Healthy Women's Motivators and Barriers to Participation in a Breast Cancer Cohort Study: A Qualitative Study

Pamela S. Sinicrope, Christi A. Patten, Sarah M. Bonnema, Julka R. Almquist, Christina M. Smith, Timothy J. Beebe, Steven J. Jacobsen, Celine M. Vachon

Research output: Contribution to journalArticle

14 Scopus citations

Abstract

Purpose: This focus group study describes motivators and barriers to participation in the Mayo Mammography Health Study (MMHS), a large-scale longitudinal study examining the causal association of breast density with breast cancer, involving completion of a survey, providing access to a residual blood sample for genetic analyses, and sharing their results from a screening mammogram. These women would then be followed up long term for breast cancer incidence and mortality. Methods: Forty-eight women participated in six focus groups, four with MMHS non-respondents (n = 27), and two with MMHS respondents (n = 21). Major themes were summarized using content analysis. Social cognitive theory (SCT) was used as a framework for interpretation of the findings. Results: Barriers to participation among MMHS non-respondents were 1) lack of confidence in their ability to fill out the survey accurately (self-efficacy); 2) lack of perceived personal connection to the study or value of participation (expectancies); and 3) fear related to some questions about perceived cancer risk and worry/concern (emotional coping responses). Among MMHS respondents, personal experience with cancer was reported as a primary motivator for participation (expectancies). Conclusions: Application of a theoretical model such as social cognitive therapy to the development of a study recruitment plan could be used to improve rates of study participation and provide a reproducible and evaluable strategy.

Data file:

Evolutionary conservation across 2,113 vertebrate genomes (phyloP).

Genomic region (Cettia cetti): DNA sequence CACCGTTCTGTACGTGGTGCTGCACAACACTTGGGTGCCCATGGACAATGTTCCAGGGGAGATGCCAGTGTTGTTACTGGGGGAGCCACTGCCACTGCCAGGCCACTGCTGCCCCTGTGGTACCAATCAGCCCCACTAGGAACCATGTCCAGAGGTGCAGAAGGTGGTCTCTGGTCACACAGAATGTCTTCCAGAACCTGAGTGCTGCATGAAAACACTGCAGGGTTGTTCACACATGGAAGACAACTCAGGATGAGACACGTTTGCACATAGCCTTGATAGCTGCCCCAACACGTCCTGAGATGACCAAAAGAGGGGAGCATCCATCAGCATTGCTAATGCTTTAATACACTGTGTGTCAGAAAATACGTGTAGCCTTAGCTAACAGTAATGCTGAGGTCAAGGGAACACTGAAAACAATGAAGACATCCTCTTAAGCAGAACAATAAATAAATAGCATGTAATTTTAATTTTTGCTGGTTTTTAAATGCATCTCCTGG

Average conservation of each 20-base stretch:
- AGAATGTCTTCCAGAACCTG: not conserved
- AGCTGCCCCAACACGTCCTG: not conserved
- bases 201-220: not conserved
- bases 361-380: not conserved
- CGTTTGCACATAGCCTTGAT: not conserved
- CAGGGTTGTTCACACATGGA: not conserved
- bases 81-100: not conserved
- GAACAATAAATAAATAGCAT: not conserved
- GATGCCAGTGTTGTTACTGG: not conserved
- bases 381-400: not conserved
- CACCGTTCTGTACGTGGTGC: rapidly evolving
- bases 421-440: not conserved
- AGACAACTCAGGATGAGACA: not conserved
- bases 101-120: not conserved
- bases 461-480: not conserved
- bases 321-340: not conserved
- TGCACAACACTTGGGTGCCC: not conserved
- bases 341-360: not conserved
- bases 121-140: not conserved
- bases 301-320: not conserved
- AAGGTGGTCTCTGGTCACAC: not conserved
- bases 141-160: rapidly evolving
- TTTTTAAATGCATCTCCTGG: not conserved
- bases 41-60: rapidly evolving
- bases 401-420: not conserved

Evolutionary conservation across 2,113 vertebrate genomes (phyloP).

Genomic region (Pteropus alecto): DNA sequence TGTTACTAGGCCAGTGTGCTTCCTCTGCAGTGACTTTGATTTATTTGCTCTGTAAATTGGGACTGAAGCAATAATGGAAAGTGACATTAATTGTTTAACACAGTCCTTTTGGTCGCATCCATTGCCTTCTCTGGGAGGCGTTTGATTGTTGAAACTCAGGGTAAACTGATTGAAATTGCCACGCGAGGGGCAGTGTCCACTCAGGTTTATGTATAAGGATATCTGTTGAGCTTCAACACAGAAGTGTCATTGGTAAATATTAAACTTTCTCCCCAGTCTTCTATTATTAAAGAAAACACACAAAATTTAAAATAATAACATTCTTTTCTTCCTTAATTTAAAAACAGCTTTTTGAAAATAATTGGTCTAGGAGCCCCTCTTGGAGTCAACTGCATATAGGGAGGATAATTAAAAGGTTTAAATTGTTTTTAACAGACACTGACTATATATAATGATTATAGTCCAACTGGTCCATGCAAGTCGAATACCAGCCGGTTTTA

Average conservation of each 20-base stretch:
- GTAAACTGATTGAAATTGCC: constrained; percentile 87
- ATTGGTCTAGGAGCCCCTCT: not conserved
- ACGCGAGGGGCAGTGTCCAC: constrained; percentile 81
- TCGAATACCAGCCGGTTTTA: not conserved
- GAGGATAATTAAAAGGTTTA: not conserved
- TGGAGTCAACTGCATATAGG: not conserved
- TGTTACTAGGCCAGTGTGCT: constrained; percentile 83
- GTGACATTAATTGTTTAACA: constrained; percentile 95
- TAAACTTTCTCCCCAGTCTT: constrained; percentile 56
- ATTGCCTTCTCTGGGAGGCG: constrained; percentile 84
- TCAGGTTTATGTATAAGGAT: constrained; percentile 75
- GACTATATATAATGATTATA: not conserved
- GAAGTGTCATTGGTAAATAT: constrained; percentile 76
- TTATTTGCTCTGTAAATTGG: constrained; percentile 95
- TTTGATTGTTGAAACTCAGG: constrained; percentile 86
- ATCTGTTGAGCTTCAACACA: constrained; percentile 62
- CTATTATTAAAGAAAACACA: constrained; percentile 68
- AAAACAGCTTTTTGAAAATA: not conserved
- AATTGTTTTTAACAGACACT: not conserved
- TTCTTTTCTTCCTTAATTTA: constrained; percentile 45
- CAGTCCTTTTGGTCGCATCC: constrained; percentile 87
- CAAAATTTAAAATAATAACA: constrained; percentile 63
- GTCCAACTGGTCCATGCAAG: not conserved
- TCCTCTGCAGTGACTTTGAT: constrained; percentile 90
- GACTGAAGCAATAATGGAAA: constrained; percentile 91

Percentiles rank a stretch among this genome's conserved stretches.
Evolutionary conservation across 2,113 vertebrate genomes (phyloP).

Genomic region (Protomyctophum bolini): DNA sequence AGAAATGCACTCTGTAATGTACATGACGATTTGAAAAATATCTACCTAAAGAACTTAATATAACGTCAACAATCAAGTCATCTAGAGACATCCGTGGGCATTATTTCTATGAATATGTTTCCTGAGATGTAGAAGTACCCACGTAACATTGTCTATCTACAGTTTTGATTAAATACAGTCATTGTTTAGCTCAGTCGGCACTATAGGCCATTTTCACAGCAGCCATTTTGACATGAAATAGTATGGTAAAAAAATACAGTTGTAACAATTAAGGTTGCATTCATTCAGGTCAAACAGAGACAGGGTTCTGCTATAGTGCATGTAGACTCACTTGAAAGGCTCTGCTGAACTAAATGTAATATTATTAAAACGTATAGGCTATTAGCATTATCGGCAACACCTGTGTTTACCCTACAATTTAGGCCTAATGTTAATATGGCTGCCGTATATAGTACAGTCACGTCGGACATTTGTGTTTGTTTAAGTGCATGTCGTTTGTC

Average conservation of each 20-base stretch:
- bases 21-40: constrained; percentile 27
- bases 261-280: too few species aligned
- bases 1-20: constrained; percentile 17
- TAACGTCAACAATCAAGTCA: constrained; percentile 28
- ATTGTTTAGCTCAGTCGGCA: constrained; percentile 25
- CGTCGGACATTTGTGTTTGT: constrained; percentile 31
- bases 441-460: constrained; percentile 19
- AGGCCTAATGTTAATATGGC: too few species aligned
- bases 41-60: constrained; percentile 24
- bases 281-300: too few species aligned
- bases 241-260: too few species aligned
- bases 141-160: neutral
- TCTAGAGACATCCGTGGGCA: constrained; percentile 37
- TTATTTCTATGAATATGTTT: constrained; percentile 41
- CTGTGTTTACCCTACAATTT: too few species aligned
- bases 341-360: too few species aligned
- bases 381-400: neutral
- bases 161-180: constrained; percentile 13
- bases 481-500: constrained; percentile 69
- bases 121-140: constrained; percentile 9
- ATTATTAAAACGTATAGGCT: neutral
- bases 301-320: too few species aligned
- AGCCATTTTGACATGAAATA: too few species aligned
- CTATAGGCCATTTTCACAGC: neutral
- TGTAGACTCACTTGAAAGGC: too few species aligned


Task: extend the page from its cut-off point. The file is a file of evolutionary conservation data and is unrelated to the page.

Original languageEnglish (US)
Pages (from-to)484-493
Number of pages10
JournalAnnals of Epidemiology
Volume19
Issue number7
DOIs
StatePublished - Jul 1 2009

Keywords

  • Breast Cancer
  • Epidemiology
  • Focus Groups
  • Mammography
  • Participation
  • Qualitative
  • Recruitment
  • Social Cognitive Theory

ASJC Scopus subject areas

  • Epidemiology

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